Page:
Again, carry holy principles with you into the world, and the world will become hallowed by their presence. A Christ-like spirit will Christianize everything it touches. A meek heart, in which the altar-fire of love to God is burning, will lay hold of the commonest, rudest things in life, and transmute them, like coarse fuel at the touch of fire, into a pure and holy flame. Religion in the soul will make all the work and toil of life, its gains and losses, friendships, rivalries, competitions, its manifold incidents and events, the means of religious advancement. Marble or coarse clay, it matters not much with which of these the artist works, the touch of genius transforms the coarser material into beauty,

and lends to the finer a value it never had before. Lofty or lowly, rude or refined, as our earthly work may be, it will become to a holy mind only the material for something infinitely nobler than all the creations of genius-a pure and godlike life. To spiritualize what is material, to Christianize what is secular—this is the noble achievement of Christian principle. If you are a sincere Christian, it will be your great desire, by God's grace, to bring every gift, talent, occupation of life, every word you speak, every action you do, under the control of Christian motive.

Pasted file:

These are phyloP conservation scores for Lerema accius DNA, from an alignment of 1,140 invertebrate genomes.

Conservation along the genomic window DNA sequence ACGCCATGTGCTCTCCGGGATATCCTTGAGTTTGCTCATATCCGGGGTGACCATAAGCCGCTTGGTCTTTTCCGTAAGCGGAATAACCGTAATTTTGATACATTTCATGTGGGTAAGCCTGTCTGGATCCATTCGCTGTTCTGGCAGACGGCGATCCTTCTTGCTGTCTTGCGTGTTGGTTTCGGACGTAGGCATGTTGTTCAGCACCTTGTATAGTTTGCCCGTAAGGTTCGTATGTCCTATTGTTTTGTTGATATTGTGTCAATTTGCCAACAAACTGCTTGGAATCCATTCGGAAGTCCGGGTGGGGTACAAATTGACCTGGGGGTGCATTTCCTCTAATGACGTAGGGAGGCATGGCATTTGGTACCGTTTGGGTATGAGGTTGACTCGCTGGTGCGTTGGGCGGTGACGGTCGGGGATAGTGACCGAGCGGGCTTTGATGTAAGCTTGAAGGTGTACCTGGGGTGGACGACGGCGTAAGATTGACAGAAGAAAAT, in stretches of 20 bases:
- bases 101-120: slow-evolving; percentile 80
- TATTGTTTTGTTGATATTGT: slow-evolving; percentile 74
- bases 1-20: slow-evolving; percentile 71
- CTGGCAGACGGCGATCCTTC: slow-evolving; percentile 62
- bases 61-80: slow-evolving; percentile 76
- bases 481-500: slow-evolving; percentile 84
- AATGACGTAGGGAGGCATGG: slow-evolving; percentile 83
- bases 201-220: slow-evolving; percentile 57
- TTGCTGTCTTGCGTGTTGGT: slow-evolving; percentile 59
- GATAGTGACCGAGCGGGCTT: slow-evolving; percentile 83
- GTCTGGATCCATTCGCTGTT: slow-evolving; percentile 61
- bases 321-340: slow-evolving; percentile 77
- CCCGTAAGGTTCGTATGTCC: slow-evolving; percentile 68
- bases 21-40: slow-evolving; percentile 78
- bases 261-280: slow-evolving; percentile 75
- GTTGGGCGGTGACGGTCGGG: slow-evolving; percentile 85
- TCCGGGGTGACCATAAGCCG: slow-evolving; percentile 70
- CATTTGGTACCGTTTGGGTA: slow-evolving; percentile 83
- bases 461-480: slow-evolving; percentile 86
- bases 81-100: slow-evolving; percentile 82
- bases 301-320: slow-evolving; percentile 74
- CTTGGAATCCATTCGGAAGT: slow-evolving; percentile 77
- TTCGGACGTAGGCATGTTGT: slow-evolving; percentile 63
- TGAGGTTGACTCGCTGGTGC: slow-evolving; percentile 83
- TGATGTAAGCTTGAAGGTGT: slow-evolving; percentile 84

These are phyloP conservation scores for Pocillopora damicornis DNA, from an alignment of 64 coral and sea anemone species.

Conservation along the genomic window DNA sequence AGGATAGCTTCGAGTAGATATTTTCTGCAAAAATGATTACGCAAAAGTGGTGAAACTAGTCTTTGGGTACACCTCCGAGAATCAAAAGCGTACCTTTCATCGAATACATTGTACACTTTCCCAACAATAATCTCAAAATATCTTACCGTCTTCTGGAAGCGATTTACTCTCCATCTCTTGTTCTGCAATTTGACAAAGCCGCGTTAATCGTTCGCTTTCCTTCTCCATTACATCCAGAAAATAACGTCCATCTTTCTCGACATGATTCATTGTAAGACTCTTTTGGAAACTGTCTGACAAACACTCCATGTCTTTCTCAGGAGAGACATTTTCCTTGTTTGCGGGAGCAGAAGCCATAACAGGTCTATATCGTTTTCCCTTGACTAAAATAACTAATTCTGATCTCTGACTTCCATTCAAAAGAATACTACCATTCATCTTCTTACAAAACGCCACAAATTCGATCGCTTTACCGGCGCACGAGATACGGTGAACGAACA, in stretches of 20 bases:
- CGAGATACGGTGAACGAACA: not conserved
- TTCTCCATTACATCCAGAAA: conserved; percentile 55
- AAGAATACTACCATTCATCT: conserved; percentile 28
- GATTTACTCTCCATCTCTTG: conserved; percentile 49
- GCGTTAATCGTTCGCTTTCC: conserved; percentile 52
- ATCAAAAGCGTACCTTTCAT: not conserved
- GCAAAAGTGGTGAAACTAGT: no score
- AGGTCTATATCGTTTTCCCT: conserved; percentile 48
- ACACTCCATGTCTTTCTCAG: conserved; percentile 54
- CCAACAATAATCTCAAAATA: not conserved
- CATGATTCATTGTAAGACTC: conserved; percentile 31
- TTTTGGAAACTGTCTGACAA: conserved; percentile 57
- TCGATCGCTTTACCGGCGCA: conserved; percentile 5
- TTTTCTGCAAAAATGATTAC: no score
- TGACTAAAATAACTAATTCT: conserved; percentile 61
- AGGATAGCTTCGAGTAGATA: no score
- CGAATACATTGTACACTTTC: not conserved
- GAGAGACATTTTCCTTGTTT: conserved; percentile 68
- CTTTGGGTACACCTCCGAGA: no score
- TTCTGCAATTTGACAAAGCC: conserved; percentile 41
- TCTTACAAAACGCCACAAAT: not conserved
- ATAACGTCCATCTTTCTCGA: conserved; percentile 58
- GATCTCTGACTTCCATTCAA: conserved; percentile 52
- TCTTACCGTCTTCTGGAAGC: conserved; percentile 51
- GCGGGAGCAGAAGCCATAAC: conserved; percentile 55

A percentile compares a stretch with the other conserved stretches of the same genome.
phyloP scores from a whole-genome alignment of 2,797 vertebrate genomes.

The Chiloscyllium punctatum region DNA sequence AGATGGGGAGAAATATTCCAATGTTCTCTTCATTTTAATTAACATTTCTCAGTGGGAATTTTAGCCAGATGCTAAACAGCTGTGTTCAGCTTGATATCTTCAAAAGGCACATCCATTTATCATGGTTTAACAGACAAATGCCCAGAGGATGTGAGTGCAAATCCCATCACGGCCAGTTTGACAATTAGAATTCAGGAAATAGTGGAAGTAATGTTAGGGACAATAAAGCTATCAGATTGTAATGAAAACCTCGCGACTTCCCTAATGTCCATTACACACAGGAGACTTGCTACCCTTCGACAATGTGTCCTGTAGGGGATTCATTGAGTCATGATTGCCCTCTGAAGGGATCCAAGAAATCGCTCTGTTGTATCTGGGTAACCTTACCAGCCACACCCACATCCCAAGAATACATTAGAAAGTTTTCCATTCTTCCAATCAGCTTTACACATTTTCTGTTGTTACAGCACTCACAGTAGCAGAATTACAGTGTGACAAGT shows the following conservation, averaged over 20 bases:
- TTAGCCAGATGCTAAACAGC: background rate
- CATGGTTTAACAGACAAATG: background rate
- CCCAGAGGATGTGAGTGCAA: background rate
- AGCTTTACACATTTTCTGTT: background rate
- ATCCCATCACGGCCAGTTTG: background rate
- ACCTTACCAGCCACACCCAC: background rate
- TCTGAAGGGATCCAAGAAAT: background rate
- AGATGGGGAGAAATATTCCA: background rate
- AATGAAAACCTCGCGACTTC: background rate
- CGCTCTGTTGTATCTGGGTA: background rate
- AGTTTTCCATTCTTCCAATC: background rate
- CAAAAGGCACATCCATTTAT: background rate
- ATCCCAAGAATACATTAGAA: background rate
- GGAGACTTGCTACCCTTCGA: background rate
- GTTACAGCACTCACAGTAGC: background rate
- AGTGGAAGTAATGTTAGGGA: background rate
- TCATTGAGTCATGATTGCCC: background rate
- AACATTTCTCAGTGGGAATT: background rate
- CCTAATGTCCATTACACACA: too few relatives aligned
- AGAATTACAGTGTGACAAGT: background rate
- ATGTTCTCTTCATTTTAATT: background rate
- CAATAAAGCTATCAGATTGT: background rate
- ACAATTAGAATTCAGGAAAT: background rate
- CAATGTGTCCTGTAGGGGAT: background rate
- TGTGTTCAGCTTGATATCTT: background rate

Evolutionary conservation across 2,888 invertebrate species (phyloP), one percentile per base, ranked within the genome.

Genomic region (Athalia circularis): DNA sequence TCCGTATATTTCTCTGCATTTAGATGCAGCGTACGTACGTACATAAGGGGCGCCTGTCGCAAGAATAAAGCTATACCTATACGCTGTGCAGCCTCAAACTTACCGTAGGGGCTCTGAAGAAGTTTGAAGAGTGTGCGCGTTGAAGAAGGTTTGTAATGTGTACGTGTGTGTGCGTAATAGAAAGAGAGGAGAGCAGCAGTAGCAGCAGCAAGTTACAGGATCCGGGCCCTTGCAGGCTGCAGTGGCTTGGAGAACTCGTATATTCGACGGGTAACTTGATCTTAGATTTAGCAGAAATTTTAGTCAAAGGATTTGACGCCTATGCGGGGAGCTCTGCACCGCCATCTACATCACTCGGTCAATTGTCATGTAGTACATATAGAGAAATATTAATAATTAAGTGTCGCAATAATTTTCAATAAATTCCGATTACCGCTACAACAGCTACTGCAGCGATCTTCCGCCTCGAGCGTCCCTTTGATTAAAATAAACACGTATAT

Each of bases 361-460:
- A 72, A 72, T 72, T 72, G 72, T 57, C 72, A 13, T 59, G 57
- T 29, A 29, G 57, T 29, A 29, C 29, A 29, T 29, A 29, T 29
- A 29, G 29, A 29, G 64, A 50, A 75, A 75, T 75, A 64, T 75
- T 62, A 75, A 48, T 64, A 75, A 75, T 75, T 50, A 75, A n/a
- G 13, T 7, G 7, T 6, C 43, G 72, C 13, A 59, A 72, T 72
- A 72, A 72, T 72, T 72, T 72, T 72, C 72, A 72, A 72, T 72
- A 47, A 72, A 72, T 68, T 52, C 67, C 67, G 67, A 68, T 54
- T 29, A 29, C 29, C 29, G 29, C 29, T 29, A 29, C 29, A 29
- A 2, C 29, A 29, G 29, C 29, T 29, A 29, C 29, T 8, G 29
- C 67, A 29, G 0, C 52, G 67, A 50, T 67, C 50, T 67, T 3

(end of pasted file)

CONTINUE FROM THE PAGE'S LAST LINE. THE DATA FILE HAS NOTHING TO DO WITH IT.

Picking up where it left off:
Rise superior, in Christ's strength, to all equivocal practices and advantages in trade ; shrink from every approach to meanness or dishonesty ; let your eye, fixed on a reward before which earthly wealth grows dim, beam with honour ; let the thought of God make you self-restrained, temperate, watchful over speech and conduct ; let the abiding sense of Christ's redeeming love to you make you gentle, self-denying, kind, and loving to all around you ; then indeed will your secular life become spiritualized, whilst, at the same time, your spiritual life will grow more fervent ; then not only will your prayers become more devout, but when the knee bends not, and the lip is silent, the life in its heavenward tone will « pray without ceasing."